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Wind Power News: Sweden


These news and opinion items are gathered by National Wind Watch to help keep readers informed about developments related to industrial wind energy. They do not necessarily reflect the opinions of National Wind Watch. They are the products of and owned by the organizations or individuals noted and are shared here according to “fair use” and “fair dealing” provisions of copyright law.

April 4, 2019 • SwedenPrint storyE-mail story

Sweden to double wind energy production in next four years

Wind energy is set to double its share of Sweden’s power supply over the next four years as a string of giant projects come online. The contribution of wind energy is scheduled to grow from 17TWh in 2018 to 35 TWh in 2022, taking wind’s share from 12 percent to 25 percent of total power produced. Charlotte Unger, chief executive of the Swedish Wind Energy Association trade body said the pro-renewable policy decisions had been driving growth. “Sweden has the . . . Complete story »

February 25, 2019 • Finland, Norway, SwedenPrint storyE-mail story

‘Naive wind industry could destroy our way of life’

Clean power, green jobs, no emissions – the wind industry is used to being one of the good guys. But to Åsa Larsson-Blind, president of the Sami Council, it’s just the latest – and potentially most deadly – industrial threat to a fragile, ancient culture focused around reindeer herding up towards the Arctic Circle. “The wind industry often says it wants to have a dialogue,” Larsson-Blind told Recharge. “But I believe it thinks it is easier to accommodate than it . . . Complete story »

January 9, 2019 • SwedenPrint storyE-mail story

Conflicting views on wind farm testing in northern Sweden

According to the power company Skellefteå Kraft, the wind farm will strengthen Arjeplog’s reputation as a cold-climate test area. According to the local property owners, the field will bring an uglier scenery and disturbing light conditions and noise to the area. The result will be increased disturbance to reindeer herding, says the reindeer herders’ Maskaure Sámi Village. Skellefteå Kraft AB has applied for changes in the licence the company has for its wind farm on Uljabuouda Fell. At present, the . . . Complete story »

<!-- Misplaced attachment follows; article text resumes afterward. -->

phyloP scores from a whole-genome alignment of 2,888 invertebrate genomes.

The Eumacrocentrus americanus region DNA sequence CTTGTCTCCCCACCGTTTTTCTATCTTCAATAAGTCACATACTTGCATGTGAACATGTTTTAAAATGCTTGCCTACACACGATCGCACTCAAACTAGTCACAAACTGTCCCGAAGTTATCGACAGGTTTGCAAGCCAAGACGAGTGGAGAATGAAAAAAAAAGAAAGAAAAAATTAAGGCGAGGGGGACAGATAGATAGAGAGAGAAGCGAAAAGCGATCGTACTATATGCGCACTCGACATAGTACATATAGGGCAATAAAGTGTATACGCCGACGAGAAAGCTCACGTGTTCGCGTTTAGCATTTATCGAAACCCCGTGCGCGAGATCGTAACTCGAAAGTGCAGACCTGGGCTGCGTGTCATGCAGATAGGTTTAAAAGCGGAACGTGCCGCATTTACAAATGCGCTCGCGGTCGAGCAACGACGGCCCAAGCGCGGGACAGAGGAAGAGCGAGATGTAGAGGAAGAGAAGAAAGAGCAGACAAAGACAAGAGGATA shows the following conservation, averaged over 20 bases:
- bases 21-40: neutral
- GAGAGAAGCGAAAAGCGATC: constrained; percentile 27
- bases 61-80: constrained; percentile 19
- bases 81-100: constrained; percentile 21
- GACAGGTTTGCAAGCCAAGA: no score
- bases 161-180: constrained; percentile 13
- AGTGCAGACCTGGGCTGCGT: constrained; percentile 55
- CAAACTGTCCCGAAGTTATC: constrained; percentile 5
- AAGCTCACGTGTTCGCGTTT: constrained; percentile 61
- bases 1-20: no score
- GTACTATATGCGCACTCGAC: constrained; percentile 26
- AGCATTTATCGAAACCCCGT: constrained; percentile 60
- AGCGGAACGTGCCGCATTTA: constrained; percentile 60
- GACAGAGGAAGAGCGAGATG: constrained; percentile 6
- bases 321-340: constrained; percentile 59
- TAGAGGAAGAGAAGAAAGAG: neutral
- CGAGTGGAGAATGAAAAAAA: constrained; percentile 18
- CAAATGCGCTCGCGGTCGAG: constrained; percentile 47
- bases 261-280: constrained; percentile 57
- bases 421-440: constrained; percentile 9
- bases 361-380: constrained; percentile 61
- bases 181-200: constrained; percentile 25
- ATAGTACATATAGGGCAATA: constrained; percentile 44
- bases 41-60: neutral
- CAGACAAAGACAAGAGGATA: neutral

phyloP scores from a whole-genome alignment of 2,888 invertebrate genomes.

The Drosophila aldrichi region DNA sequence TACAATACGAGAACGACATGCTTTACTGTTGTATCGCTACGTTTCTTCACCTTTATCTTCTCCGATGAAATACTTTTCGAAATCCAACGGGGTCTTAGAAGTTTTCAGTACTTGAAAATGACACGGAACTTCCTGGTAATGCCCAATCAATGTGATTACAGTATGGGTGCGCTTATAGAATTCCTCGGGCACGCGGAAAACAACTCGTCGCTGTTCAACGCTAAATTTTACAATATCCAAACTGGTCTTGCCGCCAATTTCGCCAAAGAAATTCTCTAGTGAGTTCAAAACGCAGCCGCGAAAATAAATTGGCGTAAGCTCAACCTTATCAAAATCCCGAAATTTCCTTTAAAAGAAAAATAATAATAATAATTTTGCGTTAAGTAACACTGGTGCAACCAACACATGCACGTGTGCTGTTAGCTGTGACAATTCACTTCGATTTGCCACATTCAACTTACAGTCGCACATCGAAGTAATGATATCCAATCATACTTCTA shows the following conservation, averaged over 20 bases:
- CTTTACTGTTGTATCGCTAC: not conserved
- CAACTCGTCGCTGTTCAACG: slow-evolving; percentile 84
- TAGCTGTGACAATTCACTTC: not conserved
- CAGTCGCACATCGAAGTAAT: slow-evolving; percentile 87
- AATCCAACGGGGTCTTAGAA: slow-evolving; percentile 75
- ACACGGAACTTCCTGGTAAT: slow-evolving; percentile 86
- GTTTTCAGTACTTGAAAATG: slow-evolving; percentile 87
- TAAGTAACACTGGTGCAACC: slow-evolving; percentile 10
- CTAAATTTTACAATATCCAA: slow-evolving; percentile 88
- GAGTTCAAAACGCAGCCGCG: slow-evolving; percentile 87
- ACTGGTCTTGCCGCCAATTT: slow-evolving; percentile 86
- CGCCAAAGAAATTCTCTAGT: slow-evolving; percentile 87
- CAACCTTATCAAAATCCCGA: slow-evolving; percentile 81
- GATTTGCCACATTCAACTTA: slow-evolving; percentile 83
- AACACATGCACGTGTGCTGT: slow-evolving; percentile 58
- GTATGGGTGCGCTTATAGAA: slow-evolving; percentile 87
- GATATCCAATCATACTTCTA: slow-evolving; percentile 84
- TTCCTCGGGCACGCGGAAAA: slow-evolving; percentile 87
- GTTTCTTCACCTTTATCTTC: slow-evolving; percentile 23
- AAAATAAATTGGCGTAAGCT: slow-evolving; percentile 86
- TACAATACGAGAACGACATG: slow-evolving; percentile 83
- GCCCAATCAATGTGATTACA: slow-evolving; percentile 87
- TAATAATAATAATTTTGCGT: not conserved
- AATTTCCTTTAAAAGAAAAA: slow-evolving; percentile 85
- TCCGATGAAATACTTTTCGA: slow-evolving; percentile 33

July 2, 2018 • SwedenPrint storyE-mail story

Grid operator warns wind will not fill Sweden’s nuclear gap in winter

Sweden will have to import more electricity during winter as the country, a net power exporter to the rest of Europe, shifts from nuclear to wind, its grid operator said. Last winter, the first since the closure of its Oskarshamn 1 reactor, stretched Sweden’s resources as peak consumption rose by 800 megawatt (MW), triggering start-up procedures in its reserve energy plants. Sweden’s power balance will deteriorate further from next winter, the country will need imports and the situation will become . . . Complete story »

June 6, 2018 • SwedenPrint storyE-mail story

Statkraft may scrap two Swedish wind projects as turbine height limited

Norwegian utility company Statkraft may cancel plans to build one onshore wind farm in Sweden and scrap plans to upgrade another after a local court rejected its request to build taller turbines, the firm said on Tuesday. In May, Sweden’s Land and Environmental Court of Appeal denied Statkraft licenses to extend the height of two of its wind farm projects, which had aimed to add 59 turbines of up to 250 megawatt (MW) combined capacity. “The two (projects) that had . . . Complete story »